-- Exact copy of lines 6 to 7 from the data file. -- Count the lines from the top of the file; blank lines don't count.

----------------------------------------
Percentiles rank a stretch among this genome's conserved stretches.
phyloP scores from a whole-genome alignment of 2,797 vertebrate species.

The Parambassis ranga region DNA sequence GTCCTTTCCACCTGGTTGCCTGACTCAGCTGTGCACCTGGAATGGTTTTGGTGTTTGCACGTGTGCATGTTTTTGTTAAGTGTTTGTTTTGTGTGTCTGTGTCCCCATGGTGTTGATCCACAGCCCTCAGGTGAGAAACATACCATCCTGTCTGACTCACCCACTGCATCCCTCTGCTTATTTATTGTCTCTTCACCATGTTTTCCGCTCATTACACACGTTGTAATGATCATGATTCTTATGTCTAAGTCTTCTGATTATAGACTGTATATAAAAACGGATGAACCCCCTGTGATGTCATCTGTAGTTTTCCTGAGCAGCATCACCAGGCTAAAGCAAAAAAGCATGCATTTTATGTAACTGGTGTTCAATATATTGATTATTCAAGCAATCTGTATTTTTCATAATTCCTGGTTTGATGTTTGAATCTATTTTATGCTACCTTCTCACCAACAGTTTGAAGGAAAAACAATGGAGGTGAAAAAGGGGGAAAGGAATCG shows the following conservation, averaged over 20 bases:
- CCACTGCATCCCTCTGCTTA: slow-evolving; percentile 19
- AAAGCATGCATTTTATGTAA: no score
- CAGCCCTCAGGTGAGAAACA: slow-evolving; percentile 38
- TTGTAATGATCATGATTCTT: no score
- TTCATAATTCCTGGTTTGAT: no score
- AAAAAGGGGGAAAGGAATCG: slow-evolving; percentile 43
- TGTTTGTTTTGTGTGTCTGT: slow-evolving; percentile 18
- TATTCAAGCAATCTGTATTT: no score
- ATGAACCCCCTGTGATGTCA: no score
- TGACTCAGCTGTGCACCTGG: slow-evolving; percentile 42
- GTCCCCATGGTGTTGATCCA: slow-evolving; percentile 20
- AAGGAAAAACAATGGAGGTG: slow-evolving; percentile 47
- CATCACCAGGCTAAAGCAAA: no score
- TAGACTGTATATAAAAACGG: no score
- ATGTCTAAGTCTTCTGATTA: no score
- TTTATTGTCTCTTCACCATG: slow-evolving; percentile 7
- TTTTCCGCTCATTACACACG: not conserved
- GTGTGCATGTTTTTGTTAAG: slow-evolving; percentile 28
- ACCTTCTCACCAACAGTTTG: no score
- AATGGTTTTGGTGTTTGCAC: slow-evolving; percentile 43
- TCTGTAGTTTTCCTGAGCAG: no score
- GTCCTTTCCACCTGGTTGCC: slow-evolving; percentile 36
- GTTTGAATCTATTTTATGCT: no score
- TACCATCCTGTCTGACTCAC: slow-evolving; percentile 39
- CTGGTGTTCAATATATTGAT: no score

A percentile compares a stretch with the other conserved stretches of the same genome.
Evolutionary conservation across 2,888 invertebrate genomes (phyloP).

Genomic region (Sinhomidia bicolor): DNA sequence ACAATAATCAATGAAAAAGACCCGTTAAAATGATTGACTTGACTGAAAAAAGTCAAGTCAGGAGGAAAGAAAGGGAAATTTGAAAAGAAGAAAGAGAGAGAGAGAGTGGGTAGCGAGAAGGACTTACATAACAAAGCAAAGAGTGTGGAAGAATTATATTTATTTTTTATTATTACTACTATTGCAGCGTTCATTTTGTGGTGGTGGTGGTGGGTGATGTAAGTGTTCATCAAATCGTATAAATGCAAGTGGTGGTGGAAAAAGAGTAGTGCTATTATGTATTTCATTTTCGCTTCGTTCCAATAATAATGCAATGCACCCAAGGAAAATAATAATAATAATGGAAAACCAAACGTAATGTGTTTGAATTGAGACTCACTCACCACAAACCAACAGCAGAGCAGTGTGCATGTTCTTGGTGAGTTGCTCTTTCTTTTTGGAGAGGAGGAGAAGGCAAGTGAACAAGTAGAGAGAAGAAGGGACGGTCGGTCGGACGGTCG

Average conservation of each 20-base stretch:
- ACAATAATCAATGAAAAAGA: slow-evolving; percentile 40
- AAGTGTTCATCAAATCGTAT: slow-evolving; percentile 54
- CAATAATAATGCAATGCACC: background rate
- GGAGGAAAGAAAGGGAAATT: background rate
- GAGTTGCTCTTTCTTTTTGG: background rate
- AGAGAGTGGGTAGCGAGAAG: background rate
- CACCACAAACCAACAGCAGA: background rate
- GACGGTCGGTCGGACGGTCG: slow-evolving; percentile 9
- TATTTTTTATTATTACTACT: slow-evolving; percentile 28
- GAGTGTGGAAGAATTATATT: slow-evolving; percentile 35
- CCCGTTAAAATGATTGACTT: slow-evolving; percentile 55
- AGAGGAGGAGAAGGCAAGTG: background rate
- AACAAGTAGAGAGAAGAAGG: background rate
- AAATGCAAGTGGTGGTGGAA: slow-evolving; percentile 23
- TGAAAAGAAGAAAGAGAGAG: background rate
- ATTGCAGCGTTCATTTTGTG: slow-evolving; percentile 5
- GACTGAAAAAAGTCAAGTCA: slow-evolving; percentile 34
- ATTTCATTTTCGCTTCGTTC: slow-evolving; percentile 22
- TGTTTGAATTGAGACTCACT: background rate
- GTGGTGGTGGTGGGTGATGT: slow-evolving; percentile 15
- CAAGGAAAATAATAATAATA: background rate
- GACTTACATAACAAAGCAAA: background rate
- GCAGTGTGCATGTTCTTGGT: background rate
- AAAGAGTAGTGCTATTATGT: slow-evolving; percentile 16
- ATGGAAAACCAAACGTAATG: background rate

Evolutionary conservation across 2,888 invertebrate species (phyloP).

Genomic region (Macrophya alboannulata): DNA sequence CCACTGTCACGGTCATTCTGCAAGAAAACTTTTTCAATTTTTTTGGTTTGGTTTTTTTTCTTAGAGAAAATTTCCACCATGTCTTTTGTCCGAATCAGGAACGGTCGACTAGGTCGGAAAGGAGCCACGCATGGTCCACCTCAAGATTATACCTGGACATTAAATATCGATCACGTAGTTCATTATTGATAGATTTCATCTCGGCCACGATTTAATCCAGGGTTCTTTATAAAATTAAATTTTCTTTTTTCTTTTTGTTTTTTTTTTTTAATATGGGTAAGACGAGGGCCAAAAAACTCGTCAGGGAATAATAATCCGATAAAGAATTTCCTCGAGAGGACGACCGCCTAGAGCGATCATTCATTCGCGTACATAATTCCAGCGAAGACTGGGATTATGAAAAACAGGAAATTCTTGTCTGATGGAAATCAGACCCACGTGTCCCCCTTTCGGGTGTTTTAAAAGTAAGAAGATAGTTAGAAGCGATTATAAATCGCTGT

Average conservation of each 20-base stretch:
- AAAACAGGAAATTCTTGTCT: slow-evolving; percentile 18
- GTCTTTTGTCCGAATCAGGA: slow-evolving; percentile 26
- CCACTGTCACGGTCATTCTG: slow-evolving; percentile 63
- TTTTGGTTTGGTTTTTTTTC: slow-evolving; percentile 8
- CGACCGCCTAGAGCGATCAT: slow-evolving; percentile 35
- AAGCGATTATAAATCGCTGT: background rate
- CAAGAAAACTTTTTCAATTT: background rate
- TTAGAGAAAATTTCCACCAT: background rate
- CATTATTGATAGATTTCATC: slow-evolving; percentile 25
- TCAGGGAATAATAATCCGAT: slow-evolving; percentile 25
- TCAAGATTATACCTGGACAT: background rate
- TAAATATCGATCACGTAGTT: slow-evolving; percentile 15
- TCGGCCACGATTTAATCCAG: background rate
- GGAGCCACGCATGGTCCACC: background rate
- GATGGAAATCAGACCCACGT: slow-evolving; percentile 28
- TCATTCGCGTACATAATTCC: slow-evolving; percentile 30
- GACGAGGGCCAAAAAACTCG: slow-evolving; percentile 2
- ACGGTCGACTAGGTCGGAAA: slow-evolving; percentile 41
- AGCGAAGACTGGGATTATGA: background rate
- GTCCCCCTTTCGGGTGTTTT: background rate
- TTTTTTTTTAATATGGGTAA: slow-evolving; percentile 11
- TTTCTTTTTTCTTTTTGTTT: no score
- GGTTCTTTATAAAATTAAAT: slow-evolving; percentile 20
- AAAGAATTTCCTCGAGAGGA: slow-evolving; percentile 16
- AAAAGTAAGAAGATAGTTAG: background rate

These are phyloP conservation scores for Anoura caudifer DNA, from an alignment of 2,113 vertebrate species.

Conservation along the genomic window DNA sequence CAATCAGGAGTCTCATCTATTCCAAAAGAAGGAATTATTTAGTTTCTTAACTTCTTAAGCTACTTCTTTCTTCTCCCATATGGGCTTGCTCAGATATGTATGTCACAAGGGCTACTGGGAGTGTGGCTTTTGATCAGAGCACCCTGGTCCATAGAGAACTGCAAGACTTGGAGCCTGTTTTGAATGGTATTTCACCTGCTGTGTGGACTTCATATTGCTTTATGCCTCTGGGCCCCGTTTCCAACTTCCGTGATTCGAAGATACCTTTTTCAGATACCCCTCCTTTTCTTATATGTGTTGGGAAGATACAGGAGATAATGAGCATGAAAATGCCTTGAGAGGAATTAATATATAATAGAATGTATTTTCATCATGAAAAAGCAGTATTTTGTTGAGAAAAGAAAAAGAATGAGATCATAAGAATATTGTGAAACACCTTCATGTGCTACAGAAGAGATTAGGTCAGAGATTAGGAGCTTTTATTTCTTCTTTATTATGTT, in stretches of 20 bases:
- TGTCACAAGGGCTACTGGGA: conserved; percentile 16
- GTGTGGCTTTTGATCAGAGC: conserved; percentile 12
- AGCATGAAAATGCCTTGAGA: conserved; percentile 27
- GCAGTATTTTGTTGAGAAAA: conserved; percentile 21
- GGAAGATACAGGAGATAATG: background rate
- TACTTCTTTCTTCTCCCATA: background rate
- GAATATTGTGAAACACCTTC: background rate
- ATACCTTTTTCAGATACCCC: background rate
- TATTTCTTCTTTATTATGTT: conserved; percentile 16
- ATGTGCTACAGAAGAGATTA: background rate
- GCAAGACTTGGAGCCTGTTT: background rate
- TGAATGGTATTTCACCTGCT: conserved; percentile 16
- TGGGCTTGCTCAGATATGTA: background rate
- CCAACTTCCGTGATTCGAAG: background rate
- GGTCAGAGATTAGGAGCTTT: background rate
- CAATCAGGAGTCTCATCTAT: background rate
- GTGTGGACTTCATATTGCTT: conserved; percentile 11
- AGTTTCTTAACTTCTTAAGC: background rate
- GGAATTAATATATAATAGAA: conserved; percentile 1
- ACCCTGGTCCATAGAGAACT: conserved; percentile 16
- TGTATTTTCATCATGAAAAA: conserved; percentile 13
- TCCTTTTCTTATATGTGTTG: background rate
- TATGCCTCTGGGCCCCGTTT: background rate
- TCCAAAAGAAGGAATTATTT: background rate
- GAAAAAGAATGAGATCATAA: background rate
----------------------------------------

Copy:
- CAGCCCTCAGGTGAGAAACA: slow-evolving; percentile 38
- TTGTAATGATCATGATTCTT: no score